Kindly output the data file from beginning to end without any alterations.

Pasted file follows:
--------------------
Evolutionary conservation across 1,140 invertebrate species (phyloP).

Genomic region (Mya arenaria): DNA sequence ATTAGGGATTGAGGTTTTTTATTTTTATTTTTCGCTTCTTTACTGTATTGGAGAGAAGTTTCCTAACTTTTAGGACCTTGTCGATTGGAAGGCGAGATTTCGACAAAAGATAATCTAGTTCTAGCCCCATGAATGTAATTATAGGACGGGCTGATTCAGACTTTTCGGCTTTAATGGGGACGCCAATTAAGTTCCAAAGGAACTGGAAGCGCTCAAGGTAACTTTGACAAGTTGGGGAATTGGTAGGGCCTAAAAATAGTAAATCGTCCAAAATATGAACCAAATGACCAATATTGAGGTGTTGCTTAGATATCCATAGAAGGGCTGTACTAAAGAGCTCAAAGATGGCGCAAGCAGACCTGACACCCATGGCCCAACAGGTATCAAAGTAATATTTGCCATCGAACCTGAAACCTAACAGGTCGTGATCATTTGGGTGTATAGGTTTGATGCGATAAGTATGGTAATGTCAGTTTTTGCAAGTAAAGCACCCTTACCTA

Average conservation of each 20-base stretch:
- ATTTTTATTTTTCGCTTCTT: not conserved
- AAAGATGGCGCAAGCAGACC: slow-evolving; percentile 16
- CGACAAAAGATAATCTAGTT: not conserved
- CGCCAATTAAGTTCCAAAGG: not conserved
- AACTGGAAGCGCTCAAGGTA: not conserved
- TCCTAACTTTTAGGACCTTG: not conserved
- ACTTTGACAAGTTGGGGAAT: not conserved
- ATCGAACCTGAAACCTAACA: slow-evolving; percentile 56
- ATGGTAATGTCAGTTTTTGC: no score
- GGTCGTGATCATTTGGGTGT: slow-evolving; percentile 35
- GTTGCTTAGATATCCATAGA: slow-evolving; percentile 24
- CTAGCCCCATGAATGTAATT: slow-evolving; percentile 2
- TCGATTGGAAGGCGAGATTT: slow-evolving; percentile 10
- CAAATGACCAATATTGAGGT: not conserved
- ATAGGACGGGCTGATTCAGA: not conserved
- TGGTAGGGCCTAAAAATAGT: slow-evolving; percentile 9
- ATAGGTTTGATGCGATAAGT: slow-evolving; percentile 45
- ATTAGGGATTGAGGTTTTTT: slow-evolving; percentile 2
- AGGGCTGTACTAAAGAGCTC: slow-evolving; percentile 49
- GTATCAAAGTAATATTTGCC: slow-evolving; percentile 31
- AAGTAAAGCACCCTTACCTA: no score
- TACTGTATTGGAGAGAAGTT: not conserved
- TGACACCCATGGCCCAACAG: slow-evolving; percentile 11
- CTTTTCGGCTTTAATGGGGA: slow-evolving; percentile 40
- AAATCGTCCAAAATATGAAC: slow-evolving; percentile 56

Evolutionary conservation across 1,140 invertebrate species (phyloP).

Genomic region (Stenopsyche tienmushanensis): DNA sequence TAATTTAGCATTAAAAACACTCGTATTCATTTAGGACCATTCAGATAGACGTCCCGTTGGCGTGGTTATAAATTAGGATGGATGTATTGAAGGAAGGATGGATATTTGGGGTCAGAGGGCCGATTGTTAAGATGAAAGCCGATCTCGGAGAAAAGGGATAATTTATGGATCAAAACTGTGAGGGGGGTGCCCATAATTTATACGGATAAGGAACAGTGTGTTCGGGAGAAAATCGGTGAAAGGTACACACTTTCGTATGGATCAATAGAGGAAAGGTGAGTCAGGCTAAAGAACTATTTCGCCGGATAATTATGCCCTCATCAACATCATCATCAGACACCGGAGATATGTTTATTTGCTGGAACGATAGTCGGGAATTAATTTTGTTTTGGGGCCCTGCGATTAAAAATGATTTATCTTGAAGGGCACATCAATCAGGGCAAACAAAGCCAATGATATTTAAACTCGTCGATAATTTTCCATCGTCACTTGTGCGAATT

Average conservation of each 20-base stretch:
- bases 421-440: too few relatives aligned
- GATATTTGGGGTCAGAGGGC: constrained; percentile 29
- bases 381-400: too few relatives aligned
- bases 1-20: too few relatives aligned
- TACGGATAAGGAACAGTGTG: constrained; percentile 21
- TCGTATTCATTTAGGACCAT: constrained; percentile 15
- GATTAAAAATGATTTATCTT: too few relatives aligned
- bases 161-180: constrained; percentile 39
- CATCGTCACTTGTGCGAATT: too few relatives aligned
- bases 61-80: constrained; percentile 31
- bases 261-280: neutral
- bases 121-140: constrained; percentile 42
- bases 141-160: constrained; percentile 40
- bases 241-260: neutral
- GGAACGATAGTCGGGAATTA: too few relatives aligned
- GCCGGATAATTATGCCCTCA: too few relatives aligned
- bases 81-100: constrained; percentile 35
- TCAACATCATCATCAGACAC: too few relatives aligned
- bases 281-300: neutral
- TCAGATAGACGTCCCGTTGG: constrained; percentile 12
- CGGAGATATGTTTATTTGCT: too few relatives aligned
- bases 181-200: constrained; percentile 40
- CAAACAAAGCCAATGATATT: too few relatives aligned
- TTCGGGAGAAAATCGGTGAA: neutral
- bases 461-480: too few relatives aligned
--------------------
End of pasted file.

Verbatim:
Evolutionary conservation across 1,140 invertebrate species (phyloP).

Genomic region (Mya arenaria): DNA sequence ATTAGGGATTGAGGTTTTTTATTTTTATTTTTCGCTTCTTTACTGTATTGGAGAGAAGTTTCCTAACTTTTAGGACCTTGTCGATTGGAAGGCGAGATTTCGACAAAAGATAATCTAGTTCTAGCCCCATGAATGTAATTATAGGACGGGCTGATTCAGACTTTTCGGCTTTAATGGGGACGCCAATTAAGTTCCAAAGGAACTGGAAGCGCTCAAGGTAACTTTGACAAGTTGGGGAATTGGTAGGGCCTAAAAATAGTAAATCGTCCAAAATATGAACCAAATGACCAATATTGAGGTGTTGCTTAGATATCCATAGAAGGGCTGTACTAAAGAGCTCAAAGATGGCGCAAGCAGACCTGACACCCATGGCCCAACAGGTATCAAAGTAATATTTGCCATCGAACCTGAAACCTAACAGGTCGTGATCATTTGGGTGTATAGGTTTGATGCGATAAGTATGGTAATGTCAGTTTTTGCAAGTAAAGCACCCTTACCTA

Average conservation of each 20-base stretch:
- ATTTTTATTTTTCGCTTCTT: not conserved
- AAAGATGGCGCAAGCAGACC: slow-evolving; percentile 16
- CGACAAAAGATAATCTAGTT: not conserved
- CGCCAATTAAGTTCCAAAGG: not conserved
- AACTGGAAGCGCTCAAGGTA: not conserved
- TCCTAACTTTTAGGACCTTG: not conserved
- ACTTTGACAAGTTGGGGAAT: not conserved
- ATCGAACCTGAAACCTAACA: slow-evolving; percentile 56
- ATGGTAATGTCAGTTTTTGC: no score
- GGTCGTGATCATTTGGGTGT: slow-evolving; percentile 35
- GTTGCTTAGATATCCATAGA: slow-evolving; percentile 24
- CTAGCCCCATGAATGTAATT: slow-evolving; percentile 2
- TCGATTGGAAGGCGAGATTT: slow-evolving; percentile 10
- CAAATGACCAATATTGAGGT: not conserved
- ATAGGACGGGCTGATTCAGA: not conserved
- TGGTAGGGCCTAAAAATAGT: slow-evolving; percentile 9
- ATAGGTTTGATGCGATAAGT: slow-evolving; percentile 45
- ATTAGGGATTGAGGTTTTTT: slow-evolving; percentile 2
- AGGGCTGTACTAAAGAGCTC: slow-evolving; percentile 49
- GTATCAAAGTAATATTTGCC: slow-evolving; percentile 31
- AAGTAAAGCACCCTTACCTA: no score
- TACTGTATTGGAGAGAAGTT: not conserved
- TGACACCCATGGCCCAACAG: slow-evolving; percentile 11
- CTTTTCGGCTTTAATGGGGA: slow-evolving; percentile 40
- AAATCGTCCAAAATATGAAC: slow-evolving; percentile 56

Evolutionary conservation across 1,140 invertebrate species (phyloP).

Genomic region (Stenopsyche tienmushanensis): DNA sequence TAATTTAGCATTAAAAACACTCGTATTCATTTAGGACCATTCAGATAGACGTCCCGTTGGCGTGGTTATAAATTAGGATGGATGTATTGAAGGAAGGATGGATATTTGGGGTCAGAGGGCCGATTGTTAAGATGAAAGCCGATCTCGGAGAAAAGGGATAATTTATGGATCAAAACTGTGAGGGGGGTGCCCATAATTTATACGGATAAGGAACAGTGTGTTCGGGAGAAAATCGGTGAAAGGTACACACTTTCGTATGGATCAATAGAGGAAAGGTGAGTCAGGCTAAAGAACTATTTCGCCGGATAATTATGCCCTCATCAACATCATCATCAGACACCGGAGATATGTTTATTTGCTGGAACGATAGTCGGGAATTAATTTTGTTTTGGGGCCCTGCGATTAAAAATGATTTATCTTGAAGGGCACATCAATCAGGGCAAACAAAGCCAATGATATTTAAACTCGTCGATAATTTTCCATCGTCACTTGTGCGAATT

Average conservation of each 20-base stretch:
- bases 421-440: too few relatives aligned
- GATATTTGGGGTCAGAGGGC: constrained; percentile 29
- bases 381-400: too few relatives aligned
- bases 1-20: too few relatives aligned
- TACGGATAAGGAACAGTGTG: constrained; percentile 21
- TCGTATTCATTTAGGACCAT: constrained; percentile 15
- GATTAAAAATGATTTATCTT: too few relatives aligned
- bases 161-180: constrained; percentile 39
- CATCGTCACTTGTGCGAATT: too few relatives aligned
- bases 61-80: constrained; percentile 31
- bases 261-280: neutral
- bases 121-140: constrained; percentile 42
- bases 141-160: constrained; percentile 40
- bases 241-260: neutral
- GGAACGATAGTCGGGAATTA: too few relatives aligned
- GCCGGATAATTATGCCCTCA: too few relatives aligned
- bases 81-100: constrained; percentile 35
- TCAACATCATCATCAGACAC: too few relatives aligned
- bases 281-300: neutral
- TCAGATAGACGTCCCGTTGG: constrained; percentile 12
- CGGAGATATGTTTATTTGCT: too few relatives aligned
- bases 181-200: constrained; percentile 40
- CAAACAAAGCCAATGATATT: too few relatives aligned
- TTCGGGAGAAAATCGGTGAA: neutral
- bases 461-480: too few relatives aligned